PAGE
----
The Day That’s In It
Deaglán de Bréadún
Listening to Sunday Miscellany this morning, I was reminded by contributor Kevin McAleer (the comedian, I take it) that this is the anniversary of John F. Kennedy’s assassination in Dallas on 22 November 1963.
Deciding to post some thoughts about it, I went looking for a suitable illustration. In the process I discovered a small treasure-trove of black-and-white pictures (never published in the print edition) on the Photo Sales section of the Irish Times website (click here.)
These appear to be all, or mostly, unattibuted and they cover JFK’s visit to Ireland in June, just a few months before he was killed in Dallas.
That visit was a fantastic occasion for this country. After the Famine and all our suffering, deprivation and second-class citizenship in the international community, at last we had arrived. One of our own was President of the United States.
Standing with one of my older brothers on St Stephen’s Green, I caught a glimpse of JFK on his way to a function. Possibly it was in Iveagh House at the then-Department of External Affairs.
I found a photograph which looks like it was taken as he arrived at Iveagh House. Unfortunately, due to some technical glitch, I can’t upload the picture but you should be able to view it by clicking here. One of the welcoming party looks distinctly like Frank Aiken, long-serving minister in the Department. And aren’t those the trees of Stephen’s Green in the background?
My sighting of the President was only an imperfect side-view and then he was gone. His head was turned towards the people on the other side of the street. I noticed how incredibly tanned he was but it seems the skin-colouring was due to Addison’s Disease, or so we were told later.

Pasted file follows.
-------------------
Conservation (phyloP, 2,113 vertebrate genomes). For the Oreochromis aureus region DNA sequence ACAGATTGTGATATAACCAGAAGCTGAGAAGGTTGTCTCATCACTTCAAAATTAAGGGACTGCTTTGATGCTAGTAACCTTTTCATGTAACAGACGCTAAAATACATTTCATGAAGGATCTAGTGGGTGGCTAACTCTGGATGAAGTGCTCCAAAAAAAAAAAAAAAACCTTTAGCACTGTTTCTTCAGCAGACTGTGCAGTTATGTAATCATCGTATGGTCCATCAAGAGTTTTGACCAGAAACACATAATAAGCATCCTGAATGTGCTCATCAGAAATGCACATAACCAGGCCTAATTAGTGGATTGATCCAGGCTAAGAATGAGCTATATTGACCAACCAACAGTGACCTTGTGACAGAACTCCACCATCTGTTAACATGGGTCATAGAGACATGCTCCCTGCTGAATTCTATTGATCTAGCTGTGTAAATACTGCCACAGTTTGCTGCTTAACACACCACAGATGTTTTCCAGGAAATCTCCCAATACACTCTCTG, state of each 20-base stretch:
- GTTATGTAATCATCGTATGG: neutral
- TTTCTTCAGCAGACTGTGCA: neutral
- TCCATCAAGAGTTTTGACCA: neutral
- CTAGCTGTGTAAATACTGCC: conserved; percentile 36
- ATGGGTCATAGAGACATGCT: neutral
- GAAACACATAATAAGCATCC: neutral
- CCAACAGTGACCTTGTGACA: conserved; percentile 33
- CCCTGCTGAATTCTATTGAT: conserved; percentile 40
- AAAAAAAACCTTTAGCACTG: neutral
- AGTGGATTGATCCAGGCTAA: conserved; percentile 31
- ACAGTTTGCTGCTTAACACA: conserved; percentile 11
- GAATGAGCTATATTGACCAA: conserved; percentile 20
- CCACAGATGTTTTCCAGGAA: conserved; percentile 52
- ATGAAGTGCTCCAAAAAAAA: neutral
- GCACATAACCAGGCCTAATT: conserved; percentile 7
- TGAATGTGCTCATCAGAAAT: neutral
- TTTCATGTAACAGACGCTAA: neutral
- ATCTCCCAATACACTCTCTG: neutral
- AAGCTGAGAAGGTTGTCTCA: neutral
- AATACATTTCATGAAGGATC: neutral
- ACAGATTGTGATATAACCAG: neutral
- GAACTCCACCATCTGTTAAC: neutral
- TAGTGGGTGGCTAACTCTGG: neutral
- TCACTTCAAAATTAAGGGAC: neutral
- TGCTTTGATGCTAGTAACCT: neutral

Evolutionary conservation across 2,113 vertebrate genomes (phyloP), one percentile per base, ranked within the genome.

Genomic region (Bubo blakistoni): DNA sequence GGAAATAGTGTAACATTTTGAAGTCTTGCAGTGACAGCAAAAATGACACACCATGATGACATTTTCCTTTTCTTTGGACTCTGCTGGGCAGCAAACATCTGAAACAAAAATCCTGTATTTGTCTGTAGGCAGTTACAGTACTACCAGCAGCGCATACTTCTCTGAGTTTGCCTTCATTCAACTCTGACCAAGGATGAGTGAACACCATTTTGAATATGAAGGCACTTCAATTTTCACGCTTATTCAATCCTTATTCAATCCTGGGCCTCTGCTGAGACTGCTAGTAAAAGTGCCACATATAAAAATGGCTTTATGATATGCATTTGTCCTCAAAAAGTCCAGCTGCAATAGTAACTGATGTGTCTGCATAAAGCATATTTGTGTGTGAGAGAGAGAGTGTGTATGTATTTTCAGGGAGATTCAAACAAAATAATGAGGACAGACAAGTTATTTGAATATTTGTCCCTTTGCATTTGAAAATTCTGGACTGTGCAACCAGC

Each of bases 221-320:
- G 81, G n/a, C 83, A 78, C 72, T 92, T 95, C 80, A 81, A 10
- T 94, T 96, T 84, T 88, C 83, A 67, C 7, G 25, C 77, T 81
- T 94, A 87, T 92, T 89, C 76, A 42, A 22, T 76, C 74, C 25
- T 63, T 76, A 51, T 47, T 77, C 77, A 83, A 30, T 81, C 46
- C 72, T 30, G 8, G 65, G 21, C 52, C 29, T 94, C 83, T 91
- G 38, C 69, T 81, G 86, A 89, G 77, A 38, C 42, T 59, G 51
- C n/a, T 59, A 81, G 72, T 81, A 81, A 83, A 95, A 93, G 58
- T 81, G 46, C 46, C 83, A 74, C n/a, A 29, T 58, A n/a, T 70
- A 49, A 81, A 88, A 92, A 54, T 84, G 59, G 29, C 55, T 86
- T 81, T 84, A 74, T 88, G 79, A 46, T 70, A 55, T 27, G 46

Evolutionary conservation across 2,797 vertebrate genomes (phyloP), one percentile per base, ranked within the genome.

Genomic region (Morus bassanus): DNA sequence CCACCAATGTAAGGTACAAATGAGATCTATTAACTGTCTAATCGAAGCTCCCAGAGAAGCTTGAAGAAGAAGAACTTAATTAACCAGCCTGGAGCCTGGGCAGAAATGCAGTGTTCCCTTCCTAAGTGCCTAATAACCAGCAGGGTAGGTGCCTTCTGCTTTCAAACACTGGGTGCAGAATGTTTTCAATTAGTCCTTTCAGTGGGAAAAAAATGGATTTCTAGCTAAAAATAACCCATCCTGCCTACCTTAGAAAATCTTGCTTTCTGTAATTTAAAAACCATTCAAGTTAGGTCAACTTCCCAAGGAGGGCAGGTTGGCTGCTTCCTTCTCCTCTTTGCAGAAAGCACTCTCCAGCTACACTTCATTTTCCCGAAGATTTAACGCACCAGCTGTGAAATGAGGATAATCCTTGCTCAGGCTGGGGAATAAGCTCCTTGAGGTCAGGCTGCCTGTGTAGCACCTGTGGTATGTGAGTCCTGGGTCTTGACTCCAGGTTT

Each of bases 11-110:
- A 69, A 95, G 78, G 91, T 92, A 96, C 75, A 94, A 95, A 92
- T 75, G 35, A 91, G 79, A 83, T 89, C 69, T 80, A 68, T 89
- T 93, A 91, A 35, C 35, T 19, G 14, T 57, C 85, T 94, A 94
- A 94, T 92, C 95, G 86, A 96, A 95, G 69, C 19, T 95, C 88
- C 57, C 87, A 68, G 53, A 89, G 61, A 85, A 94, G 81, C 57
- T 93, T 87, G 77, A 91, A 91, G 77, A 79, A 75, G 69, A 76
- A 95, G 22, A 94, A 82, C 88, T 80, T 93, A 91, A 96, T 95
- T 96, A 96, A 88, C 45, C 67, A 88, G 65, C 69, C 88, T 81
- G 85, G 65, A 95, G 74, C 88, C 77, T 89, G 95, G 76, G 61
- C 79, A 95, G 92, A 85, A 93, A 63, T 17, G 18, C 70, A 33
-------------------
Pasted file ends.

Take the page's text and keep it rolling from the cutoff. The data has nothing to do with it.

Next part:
Some of Kennedy’s ideas are still relevant (click here.) Despite the Cuban Missile Crisis, which was essentially forced upon him by the adventurism of Castro and Khrushchev, he had a conciliatory approach to the the Soviet Union, similar to Obama’s largely non-confrontational diplomacy today (except for Afghanistan, but that’s another day’s work.) JFK made mistakes, of course. The Bay of Pigs was unfortunate, to say the least, and he should have been more wary about Vietnam. Nevertheless his speeches still give much food for thought. One suspects that, unlike his hapless succesor LBJ, he would have pulled back from the Vietnam quagmire.
I also have a very clear memory of sitting in our kitchen, five months later, listening to a sports programme on RTE radio (I suppose it was still Radio Eireann) when newsreader Charles Mitchell broke in with the news that President Kennedy had been shot. The shock still reverberates in my mind and memory.
That was about 7pm or so on a Friday evening. The following Monday, the teacher in our English class at CBS Synge Street asked me to read out Walt Whitman’s poem O Captain! My Captain! about the assassination of Abraham Lincoln. The words remain as moving as ever:
O CAPTAIN! my Captain! our fearful trip is done;
The ship has weather’d every rack, the prize we sought is won;
The port is near, the bells I hear, the people all exulting,
While follow eyes the steady keel, the vessel grim and daring:
But O heart! heart! heart!
O the bleeding drops of red,
Where on the deck my Captain lies,
Fallen cold and dead.
O Captain! my Captain! rise up and hear the bells;
Rise up-for you the flag is flung-for you the bugle trills;
For you bouquets and ribbon’d wreaths-for you the shores a-crowding;
For you they call, the swaying mass, their eager faces turning;
Here Captain! dear father!
This arm beneath your head;
It is some dream that on the deck,
You’ve fallen cold and dead.
My Captain does not answer, his lips are pale and still;
My father does not feel my arm, he has no pulse nor will;
The ship is anchor’d safe and sound, its voyage closed and done;
From fearful trip, the victor ship, comes in with object won;
Exult, O shores, and ring, O bells!
But I, with mournful tread,
Walk the deck my Captain lies,
Fallen cold and dead.